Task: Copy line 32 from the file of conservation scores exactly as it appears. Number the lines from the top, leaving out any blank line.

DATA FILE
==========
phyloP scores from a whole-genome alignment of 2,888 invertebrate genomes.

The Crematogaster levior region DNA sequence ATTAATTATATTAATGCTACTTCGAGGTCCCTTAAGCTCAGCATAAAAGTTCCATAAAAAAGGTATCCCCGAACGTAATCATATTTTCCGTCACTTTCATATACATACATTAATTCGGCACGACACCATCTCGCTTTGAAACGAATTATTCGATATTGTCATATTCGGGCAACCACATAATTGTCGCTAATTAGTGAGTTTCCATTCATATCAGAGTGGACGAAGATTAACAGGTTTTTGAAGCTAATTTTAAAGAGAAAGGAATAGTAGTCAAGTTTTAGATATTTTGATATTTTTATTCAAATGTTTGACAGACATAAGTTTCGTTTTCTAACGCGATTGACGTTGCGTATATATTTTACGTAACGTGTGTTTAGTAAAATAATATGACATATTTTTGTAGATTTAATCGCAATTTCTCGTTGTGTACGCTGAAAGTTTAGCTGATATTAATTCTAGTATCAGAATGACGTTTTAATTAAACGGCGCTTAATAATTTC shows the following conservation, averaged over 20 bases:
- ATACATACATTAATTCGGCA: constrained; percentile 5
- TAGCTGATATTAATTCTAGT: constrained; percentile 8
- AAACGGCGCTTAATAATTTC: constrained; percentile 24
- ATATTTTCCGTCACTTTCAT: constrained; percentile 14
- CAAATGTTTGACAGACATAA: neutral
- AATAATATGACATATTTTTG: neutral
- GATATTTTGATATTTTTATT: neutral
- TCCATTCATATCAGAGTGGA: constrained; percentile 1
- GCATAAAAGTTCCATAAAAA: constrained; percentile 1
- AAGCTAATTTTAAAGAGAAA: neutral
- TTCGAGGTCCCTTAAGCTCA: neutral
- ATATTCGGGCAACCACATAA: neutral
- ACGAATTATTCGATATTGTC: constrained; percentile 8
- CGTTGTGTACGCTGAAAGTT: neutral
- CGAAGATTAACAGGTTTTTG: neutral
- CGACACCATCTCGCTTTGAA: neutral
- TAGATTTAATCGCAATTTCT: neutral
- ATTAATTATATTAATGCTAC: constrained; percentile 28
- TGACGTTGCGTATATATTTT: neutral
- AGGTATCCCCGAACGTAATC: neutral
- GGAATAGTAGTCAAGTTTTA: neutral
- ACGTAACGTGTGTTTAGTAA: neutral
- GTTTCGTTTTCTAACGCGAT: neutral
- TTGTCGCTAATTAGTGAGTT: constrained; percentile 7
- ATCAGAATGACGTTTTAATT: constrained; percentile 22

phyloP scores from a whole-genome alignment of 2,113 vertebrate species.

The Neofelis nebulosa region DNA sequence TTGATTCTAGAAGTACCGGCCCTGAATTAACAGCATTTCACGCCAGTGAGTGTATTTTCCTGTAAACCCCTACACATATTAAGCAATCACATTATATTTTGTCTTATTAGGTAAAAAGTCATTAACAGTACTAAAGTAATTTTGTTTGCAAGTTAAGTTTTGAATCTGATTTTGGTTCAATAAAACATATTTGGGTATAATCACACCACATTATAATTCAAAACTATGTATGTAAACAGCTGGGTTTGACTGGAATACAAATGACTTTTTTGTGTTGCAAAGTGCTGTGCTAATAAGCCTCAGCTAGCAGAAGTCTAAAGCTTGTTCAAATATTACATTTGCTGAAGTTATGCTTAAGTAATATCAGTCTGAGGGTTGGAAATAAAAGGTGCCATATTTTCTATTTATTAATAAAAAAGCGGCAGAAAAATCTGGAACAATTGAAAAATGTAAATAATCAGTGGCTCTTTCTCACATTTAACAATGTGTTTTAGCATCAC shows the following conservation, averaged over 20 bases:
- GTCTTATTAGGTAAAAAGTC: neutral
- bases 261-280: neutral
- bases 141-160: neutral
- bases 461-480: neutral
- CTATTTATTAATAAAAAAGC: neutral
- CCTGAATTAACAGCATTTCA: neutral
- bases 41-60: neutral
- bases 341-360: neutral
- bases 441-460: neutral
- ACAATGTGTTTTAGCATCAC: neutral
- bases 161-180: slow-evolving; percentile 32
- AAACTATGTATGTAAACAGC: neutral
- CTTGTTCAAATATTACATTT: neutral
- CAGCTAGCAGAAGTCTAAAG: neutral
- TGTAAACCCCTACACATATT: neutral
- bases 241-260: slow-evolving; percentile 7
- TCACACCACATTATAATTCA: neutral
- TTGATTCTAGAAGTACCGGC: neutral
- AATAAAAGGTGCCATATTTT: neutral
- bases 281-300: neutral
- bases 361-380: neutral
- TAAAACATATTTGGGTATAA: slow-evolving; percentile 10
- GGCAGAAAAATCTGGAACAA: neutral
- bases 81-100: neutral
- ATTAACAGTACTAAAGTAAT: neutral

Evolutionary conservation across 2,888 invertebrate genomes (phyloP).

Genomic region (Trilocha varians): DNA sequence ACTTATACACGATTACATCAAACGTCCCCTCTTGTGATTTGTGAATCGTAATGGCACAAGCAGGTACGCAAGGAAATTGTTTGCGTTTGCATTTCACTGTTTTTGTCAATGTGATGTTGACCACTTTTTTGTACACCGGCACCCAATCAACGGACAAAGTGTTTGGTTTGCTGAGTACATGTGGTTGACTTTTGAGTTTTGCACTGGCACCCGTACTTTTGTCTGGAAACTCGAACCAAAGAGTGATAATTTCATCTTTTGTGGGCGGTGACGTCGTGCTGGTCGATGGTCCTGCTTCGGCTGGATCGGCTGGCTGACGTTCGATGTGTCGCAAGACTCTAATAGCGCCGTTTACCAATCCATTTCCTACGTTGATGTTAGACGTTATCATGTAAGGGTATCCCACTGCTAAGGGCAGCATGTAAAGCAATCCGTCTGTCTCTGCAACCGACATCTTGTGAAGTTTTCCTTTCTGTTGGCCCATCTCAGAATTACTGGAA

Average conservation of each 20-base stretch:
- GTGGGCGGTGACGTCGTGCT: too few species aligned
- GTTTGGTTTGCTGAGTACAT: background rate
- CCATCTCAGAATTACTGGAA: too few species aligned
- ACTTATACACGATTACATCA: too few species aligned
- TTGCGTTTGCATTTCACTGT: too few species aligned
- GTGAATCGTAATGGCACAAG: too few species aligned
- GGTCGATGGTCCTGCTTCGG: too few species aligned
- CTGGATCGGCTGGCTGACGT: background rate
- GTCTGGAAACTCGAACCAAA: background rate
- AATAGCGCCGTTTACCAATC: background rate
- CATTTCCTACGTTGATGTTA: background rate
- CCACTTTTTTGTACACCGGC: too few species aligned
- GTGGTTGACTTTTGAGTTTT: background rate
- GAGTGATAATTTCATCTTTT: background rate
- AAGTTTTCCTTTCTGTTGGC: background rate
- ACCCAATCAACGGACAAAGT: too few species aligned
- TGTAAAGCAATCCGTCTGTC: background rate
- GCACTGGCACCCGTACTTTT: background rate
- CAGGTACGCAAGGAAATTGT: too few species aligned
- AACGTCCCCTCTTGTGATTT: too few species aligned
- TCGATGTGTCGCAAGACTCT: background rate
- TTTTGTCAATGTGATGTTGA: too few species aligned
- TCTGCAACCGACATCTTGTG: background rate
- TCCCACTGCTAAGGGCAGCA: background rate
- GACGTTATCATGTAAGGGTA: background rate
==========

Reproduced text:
- bases 141-160: neutral